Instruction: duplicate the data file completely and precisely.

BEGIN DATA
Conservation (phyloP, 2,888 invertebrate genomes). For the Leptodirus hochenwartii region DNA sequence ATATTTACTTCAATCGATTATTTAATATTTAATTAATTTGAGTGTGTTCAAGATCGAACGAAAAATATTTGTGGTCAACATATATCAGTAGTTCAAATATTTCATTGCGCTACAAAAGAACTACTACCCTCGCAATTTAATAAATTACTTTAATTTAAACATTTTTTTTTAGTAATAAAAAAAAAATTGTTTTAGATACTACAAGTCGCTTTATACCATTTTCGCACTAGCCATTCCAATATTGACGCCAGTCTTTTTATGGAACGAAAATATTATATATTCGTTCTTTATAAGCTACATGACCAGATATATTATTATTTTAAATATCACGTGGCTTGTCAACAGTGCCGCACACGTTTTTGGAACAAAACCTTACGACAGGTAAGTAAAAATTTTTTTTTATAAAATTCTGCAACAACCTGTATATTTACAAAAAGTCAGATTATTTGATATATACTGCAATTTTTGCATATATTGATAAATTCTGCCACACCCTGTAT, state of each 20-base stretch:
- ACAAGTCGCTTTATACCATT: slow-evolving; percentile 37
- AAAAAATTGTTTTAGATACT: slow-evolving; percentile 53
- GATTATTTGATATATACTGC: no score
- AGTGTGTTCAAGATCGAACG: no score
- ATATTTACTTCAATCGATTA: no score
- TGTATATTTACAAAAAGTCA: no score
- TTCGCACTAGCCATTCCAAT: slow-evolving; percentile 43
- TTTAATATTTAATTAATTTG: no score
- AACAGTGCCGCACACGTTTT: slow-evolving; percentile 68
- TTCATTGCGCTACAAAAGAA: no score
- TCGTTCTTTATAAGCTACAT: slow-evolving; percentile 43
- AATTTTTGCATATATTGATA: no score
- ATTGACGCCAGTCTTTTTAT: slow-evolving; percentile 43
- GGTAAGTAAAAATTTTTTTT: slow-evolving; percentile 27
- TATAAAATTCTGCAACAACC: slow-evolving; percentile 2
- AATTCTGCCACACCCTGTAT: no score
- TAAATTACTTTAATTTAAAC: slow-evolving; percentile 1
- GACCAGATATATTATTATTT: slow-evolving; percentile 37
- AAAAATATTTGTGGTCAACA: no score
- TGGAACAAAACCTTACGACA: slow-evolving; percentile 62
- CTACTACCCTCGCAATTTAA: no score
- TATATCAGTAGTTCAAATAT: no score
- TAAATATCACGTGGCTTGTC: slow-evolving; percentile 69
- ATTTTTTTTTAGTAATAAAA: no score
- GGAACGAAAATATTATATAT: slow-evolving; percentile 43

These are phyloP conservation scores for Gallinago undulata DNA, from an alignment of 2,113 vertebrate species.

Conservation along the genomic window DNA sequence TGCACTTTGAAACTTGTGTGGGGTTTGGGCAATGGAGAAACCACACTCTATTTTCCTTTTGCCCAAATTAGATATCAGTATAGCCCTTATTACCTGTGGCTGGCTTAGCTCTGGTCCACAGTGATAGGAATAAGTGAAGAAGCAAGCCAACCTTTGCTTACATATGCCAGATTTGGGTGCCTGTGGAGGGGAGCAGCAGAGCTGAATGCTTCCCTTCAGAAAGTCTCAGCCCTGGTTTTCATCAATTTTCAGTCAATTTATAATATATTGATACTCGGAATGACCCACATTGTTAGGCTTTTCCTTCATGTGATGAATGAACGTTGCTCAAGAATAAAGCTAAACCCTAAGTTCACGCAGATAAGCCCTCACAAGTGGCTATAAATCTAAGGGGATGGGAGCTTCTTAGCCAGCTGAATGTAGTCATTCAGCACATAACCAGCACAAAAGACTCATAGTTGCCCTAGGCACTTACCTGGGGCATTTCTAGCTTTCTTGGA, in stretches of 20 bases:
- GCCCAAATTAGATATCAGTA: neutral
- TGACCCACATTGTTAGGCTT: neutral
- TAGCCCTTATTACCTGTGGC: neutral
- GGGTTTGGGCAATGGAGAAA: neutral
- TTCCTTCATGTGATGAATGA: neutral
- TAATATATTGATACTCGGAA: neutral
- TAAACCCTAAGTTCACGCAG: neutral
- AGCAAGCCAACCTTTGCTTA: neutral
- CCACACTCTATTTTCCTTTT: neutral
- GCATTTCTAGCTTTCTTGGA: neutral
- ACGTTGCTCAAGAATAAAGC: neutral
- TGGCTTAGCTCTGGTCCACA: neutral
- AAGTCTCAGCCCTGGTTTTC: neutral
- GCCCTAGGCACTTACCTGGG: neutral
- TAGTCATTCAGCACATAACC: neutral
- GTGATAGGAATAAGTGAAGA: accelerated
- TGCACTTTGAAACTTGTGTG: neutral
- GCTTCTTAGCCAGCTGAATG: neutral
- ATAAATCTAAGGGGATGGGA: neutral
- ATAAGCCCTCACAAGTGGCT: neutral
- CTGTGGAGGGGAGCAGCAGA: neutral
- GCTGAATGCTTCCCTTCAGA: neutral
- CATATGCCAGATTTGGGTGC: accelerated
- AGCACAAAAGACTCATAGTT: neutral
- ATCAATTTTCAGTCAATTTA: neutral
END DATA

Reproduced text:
Conservation (phyloP, 2,888 invertebrate genomes). For the Leptodirus hochenwartii region DNA sequence ATATTTACTTCAATCGATTATTTAATATTTAATTAATTTGAGTGTGTTCAAGATCGAACGAAAAATATTTGTGGTCAACATATATCAGTAGTTCAAATATTTCATTGCGCTACAAAAGAACTACTACCCTCGCAATTTAATAAATTACTTTAATTTAAACATTTTTTTTTAGTAATAAAAAAAAAATTGTTTTAGATACTACAAGTCGCTTTATACCATTTTCGCACTAGCCATTCCAATATTGACGCCAGTCTTTTTATGGAACGAAAATATTATATATTCGTTCTTTATAAGCTACATGACCAGATATATTATTATTTTAAATATCACGTGGCTTGTCAACAGTGCCGCACACGTTTTTGGAACAAAACCTTACGACAGGTAAGTAAAAATTTTTTTTTATAAAATTCTGCAACAACCTGTATATTTACAAAAAGTCAGATTATTTGATATATACTGCAATTTTTGCATATATTGATAAATTCTGCCACACCCTGTAT, state of each 20-base stretch:
- ACAAGTCGCTTTATACCATT: slow-evolving; percentile 37
- AAAAAATTGTTTTAGATACT: slow-evolving; percentile 53
- GATTATTTGATATATACTGC: no score
- AGTGTGTTCAAGATCGAACG: no score
- ATATTTACTTCAATCGATTA: no score
- TGTATATTTACAAAAAGTCA: no score
- TTCGCACTAGCCATTCCAAT: slow-evolving; percentile 43
- TTTAATATTTAATTAATTTG: no score
- AACAGTGCCGCACACGTTTT: slow-evolving; percentile 68
- TTCATTGCGCTACAAAAGAA: no score
- TCGTTCTTTATAAGCTACAT: slow-evolving; percentile 43
- AATTTTTGCATATATTGATA: no score
- ATTGACGCCAGTCTTTTTAT: slow-evolving; percentile 43
- GGTAAGTAAAAATTTTTTTT: slow-evolving; percentile 27
- TATAAAATTCTGCAACAACC: slow-evolving; percentile 2
- AATTCTGCCACACCCTGTAT: no score
- TAAATTACTTTAATTTAAAC: slow-evolving; percentile 1
- GACCAGATATATTATTATTT: slow-evolving; percentile 37
- AAAAATATTTGTGGTCAACA: no score
- TGGAACAAAACCTTACGACA: slow-evolving; percentile 62
- CTACTACCCTCGCAATTTAA: no score
- TATATCAGTAGTTCAAATAT: no score
- TAAATATCACGTGGCTTGTC: slow-evolving; percentile 69
- ATTTTTTTTTAGTAATAAAA: no score
- GGAACGAAAATATTATATAT: slow-evolving; percentile 43

These are phyloP conservation scores for Gallinago undulata DNA, from an alignment of 2,113 vertebrate species.

Conservation along the genomic window DNA sequence TGCACTTTGAAACTTGTGTGGGGTTTGGGCAATGGAGAAACCACACTCTATTTTCCTTTTGCCCAAATTAGATATCAGTATAGCCCTTATTACCTGTGGCTGGCTTAGCTCTGGTCCACAGTGATAGGAATAAGTGAAGAAGCAAGCCAACCTTTGCTTACATATGCCAGATTTGGGTGCCTGTGGAGGGGAGCAGCAGAGCTGAATGCTTCCCTTCAGAAAGTCTCAGCCCTGGTTTTCATCAATTTTCAGTCAATTTATAATATATTGATACTCGGAATGACCCACATTGTTAGGCTTTTCCTTCATGTGATGAATGAACGTTGCTCAAGAATAAAGCTAAACCCTAAGTTCACGCAGATAAGCCCTCACAAGTGGCTATAAATCTAAGGGGATGGGAGCTTCTTAGCCAGCTGAATGTAGTCATTCAGCACATAACCAGCACAAAAGACTCATAGTTGCCCTAGGCACTTACCTGGGGCATTTCTAGCTTTCTTGGA, in stretches of 20 bases:
- GCCCAAATTAGATATCAGTA: neutral
- TGACCCACATTGTTAGGCTT: neutral
- TAGCCCTTATTACCTGTGGC: neutral
- GGGTTTGGGCAATGGAGAAA: neutral
- TTCCTTCATGTGATGAATGA: neutral
- TAATATATTGATACTCGGAA: neutral
- TAAACCCTAAGTTCACGCAG: neutral
- AGCAAGCCAACCTTTGCTTA: neutral
- CCACACTCTATTTTCCTTTT: neutral
- GCATTTCTAGCTTTCTTGGA: neutral
- ACGTTGCTCAAGAATAAAGC: neutral
- TGGCTTAGCTCTGGTCCACA: neutral
- AAGTCTCAGCCCTGGTTTTC: neutral
- GCCCTAGGCACTTACCTGGG: neutral
- TAGTCATTCAGCACATAACC: neutral
- GTGATAGGAATAAGTGAAGA: accelerated
- TGCACTTTGAAACTTGTGTG: neutral
- GCTTCTTAGCCAGCTGAATG: neutral
- ATAAATCTAAGGGGATGGGA: neutral
- ATAAGCCCTCACAAGTGGCT: neutral
- CTGTGGAGGGGAGCAGCAGA: neutral
- GCTGAATGCTTCCCTTCAGA: neutral
- CATATGCCAGATTTGGGTGC: accelerated
- AGCACAAAAGACTCATAGTT: neutral
- ATCAATTTTCAGTCAATTTA: neutral